What To Eat When You're Hungover, According To A Nutritionist
Thanksgiving family reunions got you reaching for the red wine reserves? Has your quiet night of Netflix binging turned into an impromptu long weekend bar crawl? You're going to need to read this, come morning.
At this point, a brutal weekend hangover is an irreversible certainty. Sorry to disappoint you, but you can’t turn back time. What you can do, is navigate your hangover with foods.
Despite popular belief, a greasy large meal isn’t the best idea when your stomach, liver, and kidneys are working overtime to deal with all that alcohol. A greasy meal might help prevent a hangover since a fatty meal prior to drinking can help slow the absorption of alcohol—however, eating one the morning after can actually irritate your stomach and make things worse.
But before we dive in, let's review the serious biz first, because it’s important and because I need to keep my dietician's license. Don’t get it twisted. Per the 2015-2020 Dietary Guidelines, moderate, safe alcohol consumption is 1 drink per day for women and 2 drinks per day for men. 1 drink means:
- 12 ounces of 5.0% ABV beer
- 8 ounces of 7.0% ABV malted liqour (AKA high alcohol beers)
- 5 ounces of 12% ABV wine
- 1.5 ounces of 40% (80 proof) distilled liquor or spirit
These guidelines are for safety and overall health, in reference to the percent of alcohol by volume (ABV) in each drink. They're not weight management guidelines, these are "your liver can't handle this shit" guidelines. Also, I do not recommend individuals who don't drink alcohol start drinking for any reason.
But since you’ve successfully surpassed these guidelines, now what? Unfortunately, there isn’t a ton of science done on hangovers. So I’ve arranged a few suggestions based on the type of hangover you’re enduring, based on the symptoms.
All suggestions are ultimately to help your poor, overworked organs clear out that alcohol. And a disclaimer, I don’t believe in the concept of “superfoods” or “cure all” foods. But hey, anything to keep you from hurling between meetings.
The “Ain’t no thing”
You wake up feeling a little off, but nothing you can’t handle before your first meeting. You're dehydrated, so grab a glass of water (or two) before touching your coffee. This is true for everyday, but especially after a night of drinking, since alcohol is incredibly dehydrating.
I strongly advise avoiding any chugging since the rapid intake of fluid you cause any underlying nauseousness to disrupt your commute. Otherwise, conduct business as usual but keep a water bottle handy throughout the day.
Your eyes crack open and you feel like your mouth will never close completely, and your skin is sandpaper. Your body is barren of any water. For the hangovers when you feel like a walking desert, obviously drink water, but add a cooling smoothie filled with hydrating fruits/veggies to your morning.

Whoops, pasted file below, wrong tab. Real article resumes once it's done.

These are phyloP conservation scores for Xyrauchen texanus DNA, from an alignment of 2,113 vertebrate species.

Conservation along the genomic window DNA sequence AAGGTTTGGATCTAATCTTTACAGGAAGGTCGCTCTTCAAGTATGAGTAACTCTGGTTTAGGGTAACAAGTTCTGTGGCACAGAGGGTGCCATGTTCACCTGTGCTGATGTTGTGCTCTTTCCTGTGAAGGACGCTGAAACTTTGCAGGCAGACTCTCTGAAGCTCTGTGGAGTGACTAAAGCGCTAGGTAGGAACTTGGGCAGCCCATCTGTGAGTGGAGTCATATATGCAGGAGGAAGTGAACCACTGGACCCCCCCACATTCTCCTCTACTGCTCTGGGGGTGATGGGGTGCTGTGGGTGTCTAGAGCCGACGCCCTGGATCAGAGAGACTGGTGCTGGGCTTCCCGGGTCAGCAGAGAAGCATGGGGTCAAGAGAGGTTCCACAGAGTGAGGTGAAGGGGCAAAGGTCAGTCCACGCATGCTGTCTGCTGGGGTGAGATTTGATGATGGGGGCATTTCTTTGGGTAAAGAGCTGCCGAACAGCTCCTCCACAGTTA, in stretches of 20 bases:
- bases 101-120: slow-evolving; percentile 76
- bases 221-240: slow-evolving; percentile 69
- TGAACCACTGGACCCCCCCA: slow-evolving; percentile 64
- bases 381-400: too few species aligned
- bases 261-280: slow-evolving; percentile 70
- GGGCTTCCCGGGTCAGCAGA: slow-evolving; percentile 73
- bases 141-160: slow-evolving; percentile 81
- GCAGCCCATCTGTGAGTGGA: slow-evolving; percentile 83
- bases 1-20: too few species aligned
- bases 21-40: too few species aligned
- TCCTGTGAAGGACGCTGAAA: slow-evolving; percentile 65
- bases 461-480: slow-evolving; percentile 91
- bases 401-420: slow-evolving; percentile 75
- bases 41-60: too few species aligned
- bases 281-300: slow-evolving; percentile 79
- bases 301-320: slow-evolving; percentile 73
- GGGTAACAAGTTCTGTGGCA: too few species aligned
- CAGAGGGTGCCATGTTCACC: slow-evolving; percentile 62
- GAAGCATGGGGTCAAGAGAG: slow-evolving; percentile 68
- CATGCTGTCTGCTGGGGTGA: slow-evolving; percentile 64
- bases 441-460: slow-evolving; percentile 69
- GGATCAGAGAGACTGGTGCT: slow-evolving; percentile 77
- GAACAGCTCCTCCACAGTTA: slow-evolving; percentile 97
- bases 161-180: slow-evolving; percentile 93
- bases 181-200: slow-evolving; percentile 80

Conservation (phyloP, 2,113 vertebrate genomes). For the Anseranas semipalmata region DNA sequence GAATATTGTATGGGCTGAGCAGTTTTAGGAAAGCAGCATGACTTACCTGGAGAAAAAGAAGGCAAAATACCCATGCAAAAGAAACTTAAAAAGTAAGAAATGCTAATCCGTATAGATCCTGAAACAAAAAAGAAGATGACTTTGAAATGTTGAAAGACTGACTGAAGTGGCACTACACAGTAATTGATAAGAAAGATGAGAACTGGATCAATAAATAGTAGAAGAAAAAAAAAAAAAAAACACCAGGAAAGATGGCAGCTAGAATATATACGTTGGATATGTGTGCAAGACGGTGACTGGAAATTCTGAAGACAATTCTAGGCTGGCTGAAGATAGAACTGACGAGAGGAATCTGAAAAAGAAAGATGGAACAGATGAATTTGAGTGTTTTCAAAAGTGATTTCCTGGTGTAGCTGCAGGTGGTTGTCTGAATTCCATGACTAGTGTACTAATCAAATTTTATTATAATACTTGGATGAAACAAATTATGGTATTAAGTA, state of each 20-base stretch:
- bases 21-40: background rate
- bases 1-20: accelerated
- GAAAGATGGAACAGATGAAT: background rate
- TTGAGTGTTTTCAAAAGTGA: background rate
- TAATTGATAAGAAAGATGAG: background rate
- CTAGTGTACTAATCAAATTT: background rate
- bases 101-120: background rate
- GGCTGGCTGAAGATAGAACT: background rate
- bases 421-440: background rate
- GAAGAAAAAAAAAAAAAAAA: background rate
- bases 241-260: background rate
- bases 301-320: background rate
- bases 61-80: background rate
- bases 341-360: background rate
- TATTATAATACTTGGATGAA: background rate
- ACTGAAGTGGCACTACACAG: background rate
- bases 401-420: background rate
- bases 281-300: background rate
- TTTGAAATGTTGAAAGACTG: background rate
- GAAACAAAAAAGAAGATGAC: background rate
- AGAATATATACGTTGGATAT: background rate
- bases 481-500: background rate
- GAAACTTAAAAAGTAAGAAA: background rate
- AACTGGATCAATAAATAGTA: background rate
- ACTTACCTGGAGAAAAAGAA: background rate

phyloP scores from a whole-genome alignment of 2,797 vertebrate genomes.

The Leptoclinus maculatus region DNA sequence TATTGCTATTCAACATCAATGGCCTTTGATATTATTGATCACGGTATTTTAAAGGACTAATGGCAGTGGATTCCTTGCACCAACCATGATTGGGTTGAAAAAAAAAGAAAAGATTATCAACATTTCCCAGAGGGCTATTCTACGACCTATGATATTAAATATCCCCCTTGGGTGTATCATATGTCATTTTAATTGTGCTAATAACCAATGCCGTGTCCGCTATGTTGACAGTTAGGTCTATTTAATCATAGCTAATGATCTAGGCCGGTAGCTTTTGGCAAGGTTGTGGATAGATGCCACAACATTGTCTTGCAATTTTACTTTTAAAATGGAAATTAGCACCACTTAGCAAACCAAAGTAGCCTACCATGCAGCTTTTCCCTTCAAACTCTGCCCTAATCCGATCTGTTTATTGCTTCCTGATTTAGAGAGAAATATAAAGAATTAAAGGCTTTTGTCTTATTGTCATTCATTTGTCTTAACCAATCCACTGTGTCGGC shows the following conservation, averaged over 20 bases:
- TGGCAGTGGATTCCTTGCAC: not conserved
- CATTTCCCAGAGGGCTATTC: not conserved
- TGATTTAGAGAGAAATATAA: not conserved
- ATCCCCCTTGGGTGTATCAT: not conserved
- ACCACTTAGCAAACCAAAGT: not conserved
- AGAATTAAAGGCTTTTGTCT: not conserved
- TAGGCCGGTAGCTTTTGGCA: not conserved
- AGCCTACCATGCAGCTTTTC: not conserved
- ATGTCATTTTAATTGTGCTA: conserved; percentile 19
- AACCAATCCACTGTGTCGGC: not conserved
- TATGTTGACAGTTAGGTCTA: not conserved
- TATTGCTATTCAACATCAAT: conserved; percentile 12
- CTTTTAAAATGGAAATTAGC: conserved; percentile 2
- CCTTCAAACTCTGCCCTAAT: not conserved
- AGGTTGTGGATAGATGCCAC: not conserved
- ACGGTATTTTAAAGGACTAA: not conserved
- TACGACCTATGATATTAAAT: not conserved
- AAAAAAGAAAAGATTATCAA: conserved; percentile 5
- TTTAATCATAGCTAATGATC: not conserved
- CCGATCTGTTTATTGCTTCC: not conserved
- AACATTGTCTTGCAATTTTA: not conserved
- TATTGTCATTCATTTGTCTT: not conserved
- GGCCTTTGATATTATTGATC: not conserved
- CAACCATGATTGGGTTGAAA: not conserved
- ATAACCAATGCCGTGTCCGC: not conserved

I rarely recommended drinking your fruit or vegetables but your digestive system might need a minute to chill. Include electrolyte rich ingredients like coconut water, honey, 100 percent citrus juice, spinach, kale, bananas, and potatoes. #carbsarelife. Plus, walking around with a smoothie in your hand gives off the illusion you have your shit together.
The “Feeling the bass”
Is a piece of speaker stuck in your midbrain? Your head is pounding so hard you feel like it’s noticeably bobbing. This might seem simple, but with a headache, keep to soft food.
Since trying to crunch on anything might aggravate your headache. Grab a plain piece of bread and a boiled egg. Stay hydrated and avoid crazy amounts of caffeine. I’d suggest 1 cup of coffee, but nothing more since it could unnecessarily prolong your headache via dehydration.
The “‘I’m on a boat”
Your entire body is swaying like it’s at sea and you definitely might hurl. Avoid smelly foods—focus on eating room temperature or cold foods. Interestingly enough, sniffing a lemon is known to subdue nausea. So, cut a lemon in half and keep it handy. Then, use the other half in your water to help with your electrolyte repletion. Or find some ginger kombucha and sip away.
Plain crackers are a great way to fill your stomach and absorb the gastric acid that might bubbling around. Also, focus on a small amount of fiber. Too much fiber can increase nausea, but a little bit will help slow digestion and calm your system.
The only way to really avoid these symptoms is to avoid drinking, or keep it within guidelines. But hey, sometimes your friend who owns the swanky drink cart has no idea how to make a drink. So, use the tips above to survive the holidays and God speed.
Alexandra Reed is a registered dietician and nutrition coach. Before making any changes to your diet or nutrition plan, be sure to personally consult with your doctor or a registered dietician/healthcare provider first.
Words: Alexandra Reed